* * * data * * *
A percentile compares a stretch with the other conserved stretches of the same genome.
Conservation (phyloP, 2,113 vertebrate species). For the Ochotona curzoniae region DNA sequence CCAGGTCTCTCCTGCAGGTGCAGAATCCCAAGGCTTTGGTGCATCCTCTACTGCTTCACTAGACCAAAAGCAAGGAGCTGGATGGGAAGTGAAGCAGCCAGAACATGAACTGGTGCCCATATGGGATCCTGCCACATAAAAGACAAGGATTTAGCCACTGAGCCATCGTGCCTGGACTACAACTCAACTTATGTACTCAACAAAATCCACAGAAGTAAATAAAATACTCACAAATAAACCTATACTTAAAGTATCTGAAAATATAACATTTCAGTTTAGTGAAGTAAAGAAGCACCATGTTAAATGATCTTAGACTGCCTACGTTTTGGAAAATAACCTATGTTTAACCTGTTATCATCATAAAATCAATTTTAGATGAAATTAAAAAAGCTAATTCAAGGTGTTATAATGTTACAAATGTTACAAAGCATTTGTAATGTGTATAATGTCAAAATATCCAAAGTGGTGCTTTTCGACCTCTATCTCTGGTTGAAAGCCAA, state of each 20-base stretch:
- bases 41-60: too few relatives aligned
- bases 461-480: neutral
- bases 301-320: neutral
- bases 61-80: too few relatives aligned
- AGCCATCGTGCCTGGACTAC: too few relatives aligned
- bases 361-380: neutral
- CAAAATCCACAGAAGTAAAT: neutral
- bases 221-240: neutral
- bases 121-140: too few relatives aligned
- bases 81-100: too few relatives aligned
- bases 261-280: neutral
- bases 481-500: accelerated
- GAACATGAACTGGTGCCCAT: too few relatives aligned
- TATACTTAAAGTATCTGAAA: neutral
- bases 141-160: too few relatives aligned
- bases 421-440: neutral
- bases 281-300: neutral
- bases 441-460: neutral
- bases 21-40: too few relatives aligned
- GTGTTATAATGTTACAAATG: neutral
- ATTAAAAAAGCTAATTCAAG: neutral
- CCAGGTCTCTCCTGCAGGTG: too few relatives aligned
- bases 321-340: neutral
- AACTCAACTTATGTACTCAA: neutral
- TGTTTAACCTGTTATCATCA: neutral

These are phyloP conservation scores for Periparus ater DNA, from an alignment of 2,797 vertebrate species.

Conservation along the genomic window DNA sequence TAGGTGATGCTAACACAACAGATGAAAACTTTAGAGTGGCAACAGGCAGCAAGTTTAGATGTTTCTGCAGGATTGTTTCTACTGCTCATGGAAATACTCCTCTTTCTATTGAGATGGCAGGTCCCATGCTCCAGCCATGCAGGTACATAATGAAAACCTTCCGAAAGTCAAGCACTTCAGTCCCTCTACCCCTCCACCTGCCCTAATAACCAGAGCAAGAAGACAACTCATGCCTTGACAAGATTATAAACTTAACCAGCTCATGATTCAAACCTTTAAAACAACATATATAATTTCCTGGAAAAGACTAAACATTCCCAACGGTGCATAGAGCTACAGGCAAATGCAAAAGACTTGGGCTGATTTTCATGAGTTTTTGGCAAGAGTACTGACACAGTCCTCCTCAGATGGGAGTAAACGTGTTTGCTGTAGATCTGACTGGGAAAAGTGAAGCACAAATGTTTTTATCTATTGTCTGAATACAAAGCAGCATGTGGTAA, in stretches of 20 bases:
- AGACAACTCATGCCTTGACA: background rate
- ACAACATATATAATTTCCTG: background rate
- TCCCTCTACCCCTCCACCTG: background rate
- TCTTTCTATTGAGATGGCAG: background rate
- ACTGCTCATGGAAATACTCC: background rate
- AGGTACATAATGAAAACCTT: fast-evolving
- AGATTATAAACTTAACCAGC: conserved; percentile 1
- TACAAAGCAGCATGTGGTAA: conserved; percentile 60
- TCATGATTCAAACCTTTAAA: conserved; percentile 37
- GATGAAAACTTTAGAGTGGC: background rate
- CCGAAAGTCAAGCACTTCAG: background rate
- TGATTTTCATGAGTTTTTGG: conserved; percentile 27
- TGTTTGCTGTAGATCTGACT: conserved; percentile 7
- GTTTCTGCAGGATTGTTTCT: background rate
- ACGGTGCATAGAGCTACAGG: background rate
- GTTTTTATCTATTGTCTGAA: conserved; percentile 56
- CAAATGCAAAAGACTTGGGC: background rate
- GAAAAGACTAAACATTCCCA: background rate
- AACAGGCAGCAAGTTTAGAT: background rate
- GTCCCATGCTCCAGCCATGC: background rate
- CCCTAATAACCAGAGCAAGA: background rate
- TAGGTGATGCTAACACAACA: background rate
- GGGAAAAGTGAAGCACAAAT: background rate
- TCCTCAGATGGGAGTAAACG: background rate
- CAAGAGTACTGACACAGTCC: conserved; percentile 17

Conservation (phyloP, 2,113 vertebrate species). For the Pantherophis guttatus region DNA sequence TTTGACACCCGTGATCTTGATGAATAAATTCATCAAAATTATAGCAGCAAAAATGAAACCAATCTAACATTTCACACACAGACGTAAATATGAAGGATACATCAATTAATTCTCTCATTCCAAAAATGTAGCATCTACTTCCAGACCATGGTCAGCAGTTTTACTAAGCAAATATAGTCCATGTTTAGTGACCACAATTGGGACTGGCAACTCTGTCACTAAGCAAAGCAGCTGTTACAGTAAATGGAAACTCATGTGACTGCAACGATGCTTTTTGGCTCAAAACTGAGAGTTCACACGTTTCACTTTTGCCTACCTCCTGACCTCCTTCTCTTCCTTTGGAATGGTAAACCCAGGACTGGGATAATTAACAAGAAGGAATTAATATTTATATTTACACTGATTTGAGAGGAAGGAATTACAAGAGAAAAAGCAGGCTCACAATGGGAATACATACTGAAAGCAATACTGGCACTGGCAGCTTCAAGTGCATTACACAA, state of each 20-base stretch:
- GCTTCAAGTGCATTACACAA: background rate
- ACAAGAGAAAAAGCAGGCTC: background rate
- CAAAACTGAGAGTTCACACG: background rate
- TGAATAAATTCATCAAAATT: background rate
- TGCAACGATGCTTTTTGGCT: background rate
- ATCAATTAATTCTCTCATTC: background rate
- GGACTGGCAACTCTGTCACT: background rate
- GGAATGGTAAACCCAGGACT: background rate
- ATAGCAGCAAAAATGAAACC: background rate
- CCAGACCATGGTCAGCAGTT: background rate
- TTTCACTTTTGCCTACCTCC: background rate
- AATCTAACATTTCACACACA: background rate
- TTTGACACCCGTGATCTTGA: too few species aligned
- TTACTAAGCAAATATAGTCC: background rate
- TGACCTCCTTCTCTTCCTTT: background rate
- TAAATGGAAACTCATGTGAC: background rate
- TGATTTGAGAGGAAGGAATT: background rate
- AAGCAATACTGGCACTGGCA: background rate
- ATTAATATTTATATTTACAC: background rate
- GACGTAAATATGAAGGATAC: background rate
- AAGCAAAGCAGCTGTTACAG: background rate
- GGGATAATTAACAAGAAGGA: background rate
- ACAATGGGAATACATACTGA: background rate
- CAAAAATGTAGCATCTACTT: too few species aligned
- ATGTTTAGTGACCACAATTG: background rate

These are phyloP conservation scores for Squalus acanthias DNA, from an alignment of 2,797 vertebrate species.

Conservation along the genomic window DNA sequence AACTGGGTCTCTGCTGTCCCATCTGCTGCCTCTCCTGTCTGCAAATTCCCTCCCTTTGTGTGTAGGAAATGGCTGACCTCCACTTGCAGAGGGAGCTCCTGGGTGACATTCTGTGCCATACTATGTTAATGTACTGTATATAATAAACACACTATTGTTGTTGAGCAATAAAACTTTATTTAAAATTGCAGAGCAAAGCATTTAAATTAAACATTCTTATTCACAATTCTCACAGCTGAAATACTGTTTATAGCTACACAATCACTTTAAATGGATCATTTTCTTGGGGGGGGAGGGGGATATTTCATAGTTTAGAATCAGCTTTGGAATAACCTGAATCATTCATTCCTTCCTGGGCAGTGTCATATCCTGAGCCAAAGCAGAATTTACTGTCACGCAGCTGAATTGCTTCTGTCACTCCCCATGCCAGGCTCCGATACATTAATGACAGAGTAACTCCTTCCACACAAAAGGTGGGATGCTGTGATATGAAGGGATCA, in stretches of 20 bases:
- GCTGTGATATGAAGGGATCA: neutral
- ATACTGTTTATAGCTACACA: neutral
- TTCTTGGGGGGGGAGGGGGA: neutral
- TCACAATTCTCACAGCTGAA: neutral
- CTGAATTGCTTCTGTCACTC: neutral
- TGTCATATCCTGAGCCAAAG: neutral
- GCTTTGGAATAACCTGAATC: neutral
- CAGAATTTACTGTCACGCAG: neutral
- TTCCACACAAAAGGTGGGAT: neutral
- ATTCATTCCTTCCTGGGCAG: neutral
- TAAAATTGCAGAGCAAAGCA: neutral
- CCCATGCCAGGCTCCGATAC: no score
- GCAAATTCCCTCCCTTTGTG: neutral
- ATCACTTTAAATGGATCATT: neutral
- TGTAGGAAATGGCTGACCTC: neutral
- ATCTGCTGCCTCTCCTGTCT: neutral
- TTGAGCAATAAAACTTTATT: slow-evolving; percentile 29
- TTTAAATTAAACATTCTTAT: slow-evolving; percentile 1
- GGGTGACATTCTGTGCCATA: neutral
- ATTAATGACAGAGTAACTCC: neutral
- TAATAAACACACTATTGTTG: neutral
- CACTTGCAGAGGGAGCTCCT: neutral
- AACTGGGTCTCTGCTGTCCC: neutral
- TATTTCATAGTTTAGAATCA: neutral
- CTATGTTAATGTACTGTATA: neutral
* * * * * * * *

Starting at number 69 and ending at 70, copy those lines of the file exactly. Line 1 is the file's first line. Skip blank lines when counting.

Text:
- TTACTAAGCAAATATAGTCC: background rate
- TGACCTCCTTCTCTTCCTTT: background rate